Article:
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Time-Varying Response of ENSO-Induced Tropical Pacific Rainfall to Global Warming in CMIP5 Models. Part II: Intermodel Uncertainty

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  • 1 Center for Monsoon System Research and LASG, Institute of Atmospheric Physics, Chinese Academy of Sciences, and Joint Center for Global Change Studies, Beijing, China
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Abstract

Anomalous rainfall in the tropical Pacific driven by El Niño–Southern Oscillation (ENSO) is a crucial pathway of ENSO’s global impacts. The changes in ENSO rainfall under global warming vary among the models, even though previous studies have shown that many models project that ENSO rainfall will likely intensify and shift eastward in response to global warming. The present study evaluates the robustness of the changes in ENSO rainfall in 32 CMIP5 models forced under the representative concentration pathway 8.5 (RCP8.5) scenario. The robust increase in mean-state moisture dominates the robust intensification of ENSO rainfall. The uncertain amplitude changes in ENSO-related SST variability are the largest source of the uncertainty in ENSO rainfall changes through influencing the amplitude changes in ENSO-driven circulation variability, whereas the structural changes in ENSO SST and ENSO circulation enhancement in the central Pacific are more robust than the amplitude changes. The spatial pattern of the mean-state SST changes—the departure of local SST changes from the tropical mean—with an El Niño–like pattern is a relatively robust factor, although it also contains pronounced intermodel differences. The intermodel spread of historical ENSO circulation is another noteworthy source of the uncertainty in ENSO rainfall changes. The intermodel standard deviation of ENSO rainfall changes increases along with the increase in global-mean surface temperature. However, the robustness of enhanced ENSO rainfall changes in the central-eastern Pacific is almost unchanged, whereas the eastward shift of ENSO rainfall is increasingly robust along with the increase in global-mean surface temperature.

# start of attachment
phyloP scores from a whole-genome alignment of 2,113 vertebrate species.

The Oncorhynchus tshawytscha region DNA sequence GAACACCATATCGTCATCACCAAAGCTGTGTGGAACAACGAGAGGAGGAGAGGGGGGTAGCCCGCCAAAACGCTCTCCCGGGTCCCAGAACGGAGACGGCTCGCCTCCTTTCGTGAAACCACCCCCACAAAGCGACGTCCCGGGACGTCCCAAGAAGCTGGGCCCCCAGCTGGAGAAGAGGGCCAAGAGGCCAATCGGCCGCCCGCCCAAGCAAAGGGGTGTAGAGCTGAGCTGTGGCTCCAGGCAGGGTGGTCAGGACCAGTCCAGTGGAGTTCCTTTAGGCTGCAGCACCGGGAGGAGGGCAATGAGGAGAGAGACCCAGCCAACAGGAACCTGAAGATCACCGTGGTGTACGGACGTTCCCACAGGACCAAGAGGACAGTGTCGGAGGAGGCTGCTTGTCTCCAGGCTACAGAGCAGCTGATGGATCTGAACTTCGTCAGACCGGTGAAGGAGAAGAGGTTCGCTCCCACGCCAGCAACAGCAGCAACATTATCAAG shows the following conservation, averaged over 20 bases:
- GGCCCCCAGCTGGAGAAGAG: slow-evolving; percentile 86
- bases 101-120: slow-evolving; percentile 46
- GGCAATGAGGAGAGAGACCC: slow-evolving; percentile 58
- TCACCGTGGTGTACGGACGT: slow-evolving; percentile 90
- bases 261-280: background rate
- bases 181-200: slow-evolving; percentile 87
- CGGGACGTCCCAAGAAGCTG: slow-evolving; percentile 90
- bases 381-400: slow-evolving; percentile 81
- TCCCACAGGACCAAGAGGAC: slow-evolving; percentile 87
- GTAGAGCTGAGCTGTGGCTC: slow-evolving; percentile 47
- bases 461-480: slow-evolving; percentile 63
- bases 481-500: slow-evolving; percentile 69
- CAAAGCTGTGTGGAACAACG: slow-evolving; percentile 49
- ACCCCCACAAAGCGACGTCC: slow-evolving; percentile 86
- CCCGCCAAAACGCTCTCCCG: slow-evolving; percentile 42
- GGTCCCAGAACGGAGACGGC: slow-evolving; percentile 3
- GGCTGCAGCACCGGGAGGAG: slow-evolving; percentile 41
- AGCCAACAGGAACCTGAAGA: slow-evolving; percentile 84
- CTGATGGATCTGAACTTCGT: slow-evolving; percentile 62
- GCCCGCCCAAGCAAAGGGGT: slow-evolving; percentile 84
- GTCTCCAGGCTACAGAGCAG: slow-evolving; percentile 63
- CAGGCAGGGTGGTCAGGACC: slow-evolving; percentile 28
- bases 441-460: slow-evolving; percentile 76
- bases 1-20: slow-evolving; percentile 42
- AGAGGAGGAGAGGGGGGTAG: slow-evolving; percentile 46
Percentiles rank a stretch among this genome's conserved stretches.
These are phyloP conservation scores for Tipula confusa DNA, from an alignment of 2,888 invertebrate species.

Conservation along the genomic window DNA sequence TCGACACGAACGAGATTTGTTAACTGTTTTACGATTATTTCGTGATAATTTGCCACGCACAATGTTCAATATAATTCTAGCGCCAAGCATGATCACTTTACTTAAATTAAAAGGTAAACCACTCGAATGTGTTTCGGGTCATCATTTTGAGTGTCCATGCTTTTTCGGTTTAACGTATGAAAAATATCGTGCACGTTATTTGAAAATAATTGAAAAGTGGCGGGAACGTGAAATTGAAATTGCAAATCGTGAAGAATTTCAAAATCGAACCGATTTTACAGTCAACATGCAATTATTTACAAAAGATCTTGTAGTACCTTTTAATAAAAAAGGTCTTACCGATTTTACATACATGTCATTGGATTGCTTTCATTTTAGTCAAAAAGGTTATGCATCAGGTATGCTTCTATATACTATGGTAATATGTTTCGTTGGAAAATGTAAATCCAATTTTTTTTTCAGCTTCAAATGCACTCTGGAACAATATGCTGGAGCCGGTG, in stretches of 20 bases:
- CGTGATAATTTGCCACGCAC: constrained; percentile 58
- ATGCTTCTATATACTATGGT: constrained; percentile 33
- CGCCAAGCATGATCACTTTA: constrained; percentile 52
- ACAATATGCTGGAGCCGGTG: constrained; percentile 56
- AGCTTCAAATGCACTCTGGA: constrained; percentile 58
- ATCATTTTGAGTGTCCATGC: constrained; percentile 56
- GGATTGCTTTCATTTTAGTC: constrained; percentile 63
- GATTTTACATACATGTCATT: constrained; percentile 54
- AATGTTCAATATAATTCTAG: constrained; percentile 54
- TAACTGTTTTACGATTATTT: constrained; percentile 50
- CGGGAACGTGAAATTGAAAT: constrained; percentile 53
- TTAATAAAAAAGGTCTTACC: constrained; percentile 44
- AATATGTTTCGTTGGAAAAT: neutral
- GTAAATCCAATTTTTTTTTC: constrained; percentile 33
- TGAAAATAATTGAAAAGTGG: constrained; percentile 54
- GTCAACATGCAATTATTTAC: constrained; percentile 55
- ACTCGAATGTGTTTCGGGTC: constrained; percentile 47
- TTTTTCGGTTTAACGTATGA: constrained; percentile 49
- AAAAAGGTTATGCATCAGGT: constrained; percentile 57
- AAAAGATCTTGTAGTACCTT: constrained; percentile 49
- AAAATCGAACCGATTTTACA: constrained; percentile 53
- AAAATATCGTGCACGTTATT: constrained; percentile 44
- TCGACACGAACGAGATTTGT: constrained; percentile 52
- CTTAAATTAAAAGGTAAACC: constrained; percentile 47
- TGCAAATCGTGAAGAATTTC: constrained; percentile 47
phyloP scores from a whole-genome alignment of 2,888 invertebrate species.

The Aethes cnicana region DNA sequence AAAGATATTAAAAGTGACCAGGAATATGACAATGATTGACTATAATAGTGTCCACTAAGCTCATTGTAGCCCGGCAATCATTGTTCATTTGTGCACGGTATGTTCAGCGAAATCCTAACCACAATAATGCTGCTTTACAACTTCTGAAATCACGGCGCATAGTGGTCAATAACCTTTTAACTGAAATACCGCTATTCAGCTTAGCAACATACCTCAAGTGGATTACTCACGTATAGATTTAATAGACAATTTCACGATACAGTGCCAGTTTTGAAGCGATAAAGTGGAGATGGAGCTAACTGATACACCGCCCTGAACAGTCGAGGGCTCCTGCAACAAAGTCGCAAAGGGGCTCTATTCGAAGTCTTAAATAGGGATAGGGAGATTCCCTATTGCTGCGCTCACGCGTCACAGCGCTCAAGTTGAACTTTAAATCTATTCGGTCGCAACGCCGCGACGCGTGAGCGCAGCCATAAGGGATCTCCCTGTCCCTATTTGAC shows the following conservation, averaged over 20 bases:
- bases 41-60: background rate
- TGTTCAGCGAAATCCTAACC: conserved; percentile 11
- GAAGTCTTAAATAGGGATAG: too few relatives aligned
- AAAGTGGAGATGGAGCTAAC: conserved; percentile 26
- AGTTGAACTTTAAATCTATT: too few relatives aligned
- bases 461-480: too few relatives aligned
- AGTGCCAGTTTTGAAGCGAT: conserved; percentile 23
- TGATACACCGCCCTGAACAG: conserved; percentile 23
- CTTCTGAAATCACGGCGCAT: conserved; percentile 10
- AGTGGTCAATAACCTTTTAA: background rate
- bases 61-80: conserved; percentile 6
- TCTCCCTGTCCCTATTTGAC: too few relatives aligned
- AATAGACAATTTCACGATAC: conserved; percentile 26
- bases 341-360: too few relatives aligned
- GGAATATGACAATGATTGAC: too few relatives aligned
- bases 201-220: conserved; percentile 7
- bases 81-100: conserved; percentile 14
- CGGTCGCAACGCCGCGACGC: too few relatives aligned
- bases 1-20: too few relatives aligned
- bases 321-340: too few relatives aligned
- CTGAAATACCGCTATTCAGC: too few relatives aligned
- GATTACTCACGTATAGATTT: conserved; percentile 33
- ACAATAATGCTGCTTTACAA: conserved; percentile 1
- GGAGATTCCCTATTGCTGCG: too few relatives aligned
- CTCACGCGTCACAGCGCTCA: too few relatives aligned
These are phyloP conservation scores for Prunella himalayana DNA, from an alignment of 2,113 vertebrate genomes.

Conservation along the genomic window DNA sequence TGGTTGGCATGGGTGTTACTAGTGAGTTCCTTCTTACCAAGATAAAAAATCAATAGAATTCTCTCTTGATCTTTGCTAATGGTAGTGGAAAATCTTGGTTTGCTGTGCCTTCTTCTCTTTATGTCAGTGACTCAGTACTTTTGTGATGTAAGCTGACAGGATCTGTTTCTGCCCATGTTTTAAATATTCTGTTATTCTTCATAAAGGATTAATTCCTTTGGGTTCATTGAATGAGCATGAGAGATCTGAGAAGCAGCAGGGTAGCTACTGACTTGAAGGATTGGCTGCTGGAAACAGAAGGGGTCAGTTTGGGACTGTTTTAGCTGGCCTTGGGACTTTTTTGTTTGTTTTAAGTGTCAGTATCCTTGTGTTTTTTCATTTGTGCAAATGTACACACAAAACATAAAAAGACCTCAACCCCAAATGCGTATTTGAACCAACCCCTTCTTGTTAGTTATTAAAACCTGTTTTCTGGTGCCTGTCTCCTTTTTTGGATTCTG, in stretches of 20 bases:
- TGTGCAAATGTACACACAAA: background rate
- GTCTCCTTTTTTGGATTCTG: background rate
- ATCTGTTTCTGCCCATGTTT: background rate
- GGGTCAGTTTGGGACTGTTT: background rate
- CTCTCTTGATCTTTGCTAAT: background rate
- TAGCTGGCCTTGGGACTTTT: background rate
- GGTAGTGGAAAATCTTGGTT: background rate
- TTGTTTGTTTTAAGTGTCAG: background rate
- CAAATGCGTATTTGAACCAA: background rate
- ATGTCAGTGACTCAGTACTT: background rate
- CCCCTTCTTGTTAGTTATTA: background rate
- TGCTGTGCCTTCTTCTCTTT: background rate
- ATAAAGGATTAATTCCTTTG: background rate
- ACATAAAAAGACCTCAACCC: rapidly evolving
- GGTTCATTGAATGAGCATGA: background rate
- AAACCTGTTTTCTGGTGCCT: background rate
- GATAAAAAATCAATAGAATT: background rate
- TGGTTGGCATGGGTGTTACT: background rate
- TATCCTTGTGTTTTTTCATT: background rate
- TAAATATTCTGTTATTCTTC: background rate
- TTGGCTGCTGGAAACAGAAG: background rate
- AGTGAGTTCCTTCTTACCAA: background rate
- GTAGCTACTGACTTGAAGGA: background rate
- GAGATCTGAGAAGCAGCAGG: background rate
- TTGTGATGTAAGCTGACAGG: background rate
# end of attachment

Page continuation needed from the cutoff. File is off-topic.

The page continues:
Corresponding author address: Dr. Ping Huang, Institute of Atmospheric Physics, Chinese Academy of Sciences, Bei-Er-Tiao #6, Zhong-Guan-Cun, Beijing 100190, China. E-mail: huangping@mail.iap.ac.cn

Abstract

Anomalous rainfall in the tropical Pacific driven by El Niño–Southern Oscillation (ENSO) is a crucial pathway of ENSO’s global impacts. The changes in ENSO rainfall under global warming vary among the models, even though previous studies have shown that many models project that ENSO rainfall will likely intensify and shift eastward in response to global warming. The present study evaluates the robustness of the changes in ENSO rainfall in 32 CMIP5 models forced under the representative concentration pathway 8.5 (RCP8.5) scenario. The robust increase in mean-state moisture dominates the robust intensification of ENSO rainfall. The uncertain amplitude changes in ENSO-related SST variability are the largest source of the uncertainty in ENSO rainfall changes through influencing the amplitude changes in ENSO-driven circulation variability, whereas the structural changes in ENSO SST and ENSO circulation enhancement in the central Pacific are more robust than the amplitude changes. The spatial pattern of the mean-state SST changes—the departure of local SST changes from the tropical mean—with an El Niño–like pattern is a relatively robust factor, although it also contains pronounced intermodel differences. The intermodel spread of historical ENSO circulation is another noteworthy source of the uncertainty in ENSO rainfall changes. The intermodel standard deviation of ENSO rainfall changes increases along with the increase in global-mean surface temperature. However, the robustness of enhanced ENSO rainfall changes in the central-eastern Pacific is almost unchanged, whereas the eastward shift of ENSO rainfall is increasingly robust along with the increase in global-mean surface temperature.

Corresponding author address: Dr. Ping Huang, Institute of Atmospheric Physics, Chinese Academy of Sciences, Bei-Er-Tiao #6, Zhong-Guan-Cun, Beijing 100190, China. E-mail: huangping@mail.iap.ac.cn
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